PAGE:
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Tuesday, March 5, 2024

This 11-Year-Old Cowgirl Made History Competing at the First Nationally Televised Black Rodeo

Kortnee Solomon

Nationwide — Meet Kortnee Solomon, a fourth-generation Texas cowgirl who was only 11 years old when she competed in the first nationally televised Black rodeo back in 2021.

Kortnee, who was born and raised in Texas, comes from a family deeply rooted in rodeo history, according to Andscape. Her mother, Kanesha Jackson, is an 11-time invitational champion, and her father, Cory Solomon, is a Professional Rodeo Cowboys Association tie-down roper. Kortnee’s grandmother, Stephanie Haynes, boasts 18 invitational championships and served on the Bill Pickett Invitational Rodeo board, while her grandfather, Sedgwick Haynes, was the Rodeo’s general manager before his passing.

At just 5 years old, Kortnee made her debut at the Bill Pickett Rodeo. She has since secured numerous championships in ladies’ barrel and junior breakaway events.

The Bill Pickett Invitational, one of the oldest Black-owned rodeo circuits, joined forces with Professional Bull Riders for the Showdown in Vegas in 2021, showcasing seven pro events like bareback riding and calf roping. Kortnee, along with other cowboys and cowgirls who participated, made their mark in the historic event that marked the first nationally televised Black Rodeo.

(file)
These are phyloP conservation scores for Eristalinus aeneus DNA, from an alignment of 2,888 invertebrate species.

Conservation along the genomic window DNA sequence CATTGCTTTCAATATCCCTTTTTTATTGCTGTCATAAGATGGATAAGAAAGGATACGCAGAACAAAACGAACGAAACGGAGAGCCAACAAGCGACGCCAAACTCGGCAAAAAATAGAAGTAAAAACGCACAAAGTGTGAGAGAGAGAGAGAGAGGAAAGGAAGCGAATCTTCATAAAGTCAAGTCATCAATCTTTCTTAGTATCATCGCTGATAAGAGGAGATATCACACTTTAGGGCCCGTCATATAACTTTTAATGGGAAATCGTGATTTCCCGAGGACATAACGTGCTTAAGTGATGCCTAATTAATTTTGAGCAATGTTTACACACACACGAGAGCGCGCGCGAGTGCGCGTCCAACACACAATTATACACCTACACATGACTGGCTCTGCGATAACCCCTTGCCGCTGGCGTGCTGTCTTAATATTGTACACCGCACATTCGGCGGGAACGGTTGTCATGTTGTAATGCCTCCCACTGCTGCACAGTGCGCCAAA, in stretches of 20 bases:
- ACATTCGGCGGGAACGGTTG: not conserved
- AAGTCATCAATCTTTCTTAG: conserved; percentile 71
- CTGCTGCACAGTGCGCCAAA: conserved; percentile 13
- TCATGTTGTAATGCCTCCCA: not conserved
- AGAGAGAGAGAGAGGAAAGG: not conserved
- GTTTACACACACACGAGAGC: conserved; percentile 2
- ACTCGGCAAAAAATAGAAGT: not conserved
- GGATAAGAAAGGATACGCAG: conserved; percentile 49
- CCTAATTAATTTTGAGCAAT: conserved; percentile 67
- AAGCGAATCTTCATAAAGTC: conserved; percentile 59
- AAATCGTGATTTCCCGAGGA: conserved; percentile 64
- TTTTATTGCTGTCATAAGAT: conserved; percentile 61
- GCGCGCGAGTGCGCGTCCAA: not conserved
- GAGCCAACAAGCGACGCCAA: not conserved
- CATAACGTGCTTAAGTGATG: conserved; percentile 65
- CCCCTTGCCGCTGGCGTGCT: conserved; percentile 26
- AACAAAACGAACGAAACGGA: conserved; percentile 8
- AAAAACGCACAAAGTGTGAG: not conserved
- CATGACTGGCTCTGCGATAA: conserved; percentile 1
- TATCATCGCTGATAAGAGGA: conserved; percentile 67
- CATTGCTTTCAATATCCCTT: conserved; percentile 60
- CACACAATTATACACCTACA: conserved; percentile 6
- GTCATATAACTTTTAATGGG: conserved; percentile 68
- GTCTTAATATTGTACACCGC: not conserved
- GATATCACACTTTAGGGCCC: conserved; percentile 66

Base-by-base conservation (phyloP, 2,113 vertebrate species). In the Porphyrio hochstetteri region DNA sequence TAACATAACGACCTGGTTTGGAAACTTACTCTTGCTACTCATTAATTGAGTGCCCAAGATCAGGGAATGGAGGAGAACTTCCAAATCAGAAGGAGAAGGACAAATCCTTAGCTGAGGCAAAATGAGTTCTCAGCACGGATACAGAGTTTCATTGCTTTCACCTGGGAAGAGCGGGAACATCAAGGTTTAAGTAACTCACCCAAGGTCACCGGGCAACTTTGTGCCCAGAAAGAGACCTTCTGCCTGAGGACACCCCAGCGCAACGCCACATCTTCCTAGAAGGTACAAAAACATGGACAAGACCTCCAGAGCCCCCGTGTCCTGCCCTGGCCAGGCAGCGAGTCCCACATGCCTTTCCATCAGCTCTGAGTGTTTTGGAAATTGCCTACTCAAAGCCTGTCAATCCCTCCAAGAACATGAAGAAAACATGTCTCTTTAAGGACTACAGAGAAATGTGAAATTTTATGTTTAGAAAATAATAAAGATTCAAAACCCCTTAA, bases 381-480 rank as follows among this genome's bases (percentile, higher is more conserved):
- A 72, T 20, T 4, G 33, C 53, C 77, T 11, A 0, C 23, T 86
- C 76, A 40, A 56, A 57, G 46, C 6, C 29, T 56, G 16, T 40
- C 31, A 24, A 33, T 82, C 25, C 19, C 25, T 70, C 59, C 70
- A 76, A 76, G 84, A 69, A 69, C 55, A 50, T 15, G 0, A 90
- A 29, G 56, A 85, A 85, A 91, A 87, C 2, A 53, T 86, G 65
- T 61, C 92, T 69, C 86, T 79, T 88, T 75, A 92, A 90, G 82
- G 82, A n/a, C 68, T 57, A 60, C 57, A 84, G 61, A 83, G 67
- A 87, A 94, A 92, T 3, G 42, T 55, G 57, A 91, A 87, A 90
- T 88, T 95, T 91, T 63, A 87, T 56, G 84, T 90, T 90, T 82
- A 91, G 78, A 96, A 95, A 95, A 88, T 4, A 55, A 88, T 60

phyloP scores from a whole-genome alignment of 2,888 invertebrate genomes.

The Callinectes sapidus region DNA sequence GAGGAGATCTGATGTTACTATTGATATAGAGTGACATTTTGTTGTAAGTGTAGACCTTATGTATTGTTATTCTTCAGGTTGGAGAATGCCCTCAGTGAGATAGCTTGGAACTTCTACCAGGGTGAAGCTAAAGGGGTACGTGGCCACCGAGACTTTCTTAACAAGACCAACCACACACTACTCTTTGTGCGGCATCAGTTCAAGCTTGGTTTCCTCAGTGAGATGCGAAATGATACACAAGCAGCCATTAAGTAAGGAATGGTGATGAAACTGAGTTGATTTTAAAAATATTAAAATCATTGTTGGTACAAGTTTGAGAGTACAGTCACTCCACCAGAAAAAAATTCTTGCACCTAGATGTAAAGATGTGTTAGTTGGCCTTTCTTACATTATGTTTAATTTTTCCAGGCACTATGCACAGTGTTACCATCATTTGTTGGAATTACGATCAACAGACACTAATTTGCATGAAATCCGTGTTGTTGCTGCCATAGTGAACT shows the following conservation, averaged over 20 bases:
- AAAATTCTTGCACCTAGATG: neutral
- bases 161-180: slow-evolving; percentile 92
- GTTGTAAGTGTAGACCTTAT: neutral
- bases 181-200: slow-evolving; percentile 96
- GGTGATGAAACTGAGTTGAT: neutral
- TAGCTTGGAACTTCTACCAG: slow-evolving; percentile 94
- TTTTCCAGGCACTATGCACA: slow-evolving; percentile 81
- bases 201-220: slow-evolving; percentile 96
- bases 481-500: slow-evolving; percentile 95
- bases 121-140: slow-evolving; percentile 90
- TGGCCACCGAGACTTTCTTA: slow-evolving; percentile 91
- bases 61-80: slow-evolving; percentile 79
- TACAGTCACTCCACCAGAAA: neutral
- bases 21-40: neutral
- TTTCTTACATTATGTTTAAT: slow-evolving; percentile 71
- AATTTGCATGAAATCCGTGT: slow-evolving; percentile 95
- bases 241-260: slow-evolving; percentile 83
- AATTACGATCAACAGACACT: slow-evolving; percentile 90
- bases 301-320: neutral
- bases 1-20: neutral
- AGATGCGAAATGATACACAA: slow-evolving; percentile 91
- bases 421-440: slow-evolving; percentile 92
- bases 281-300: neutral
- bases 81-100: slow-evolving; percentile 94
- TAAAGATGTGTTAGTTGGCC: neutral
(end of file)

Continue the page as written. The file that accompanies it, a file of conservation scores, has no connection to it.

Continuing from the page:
The young cowgirl’s world involves more than just mastering rodeo techniques. She and her mom, based in Hempstead, Texas, care for their horses, handling everything from feeding and grooming to training and riding. Jackson, Kortnee’s mom, emphasized their unique connection with the horses, each with its distinct personality.

The rodeo season usually spans from May to September, with at least one event every weekend. Despite the commitment to the sport, her mother said it is important for Kortnee to have a regular childhood, participating in dance, gymnastics, cheerleading, and basketball.

Kortnee, often the only girl in competitions, remains focused on her performance, setting aside time before each run for solitary contemplation.

“Before I run, I like to be by myself and to think about what I am going to do in that run,” she said.



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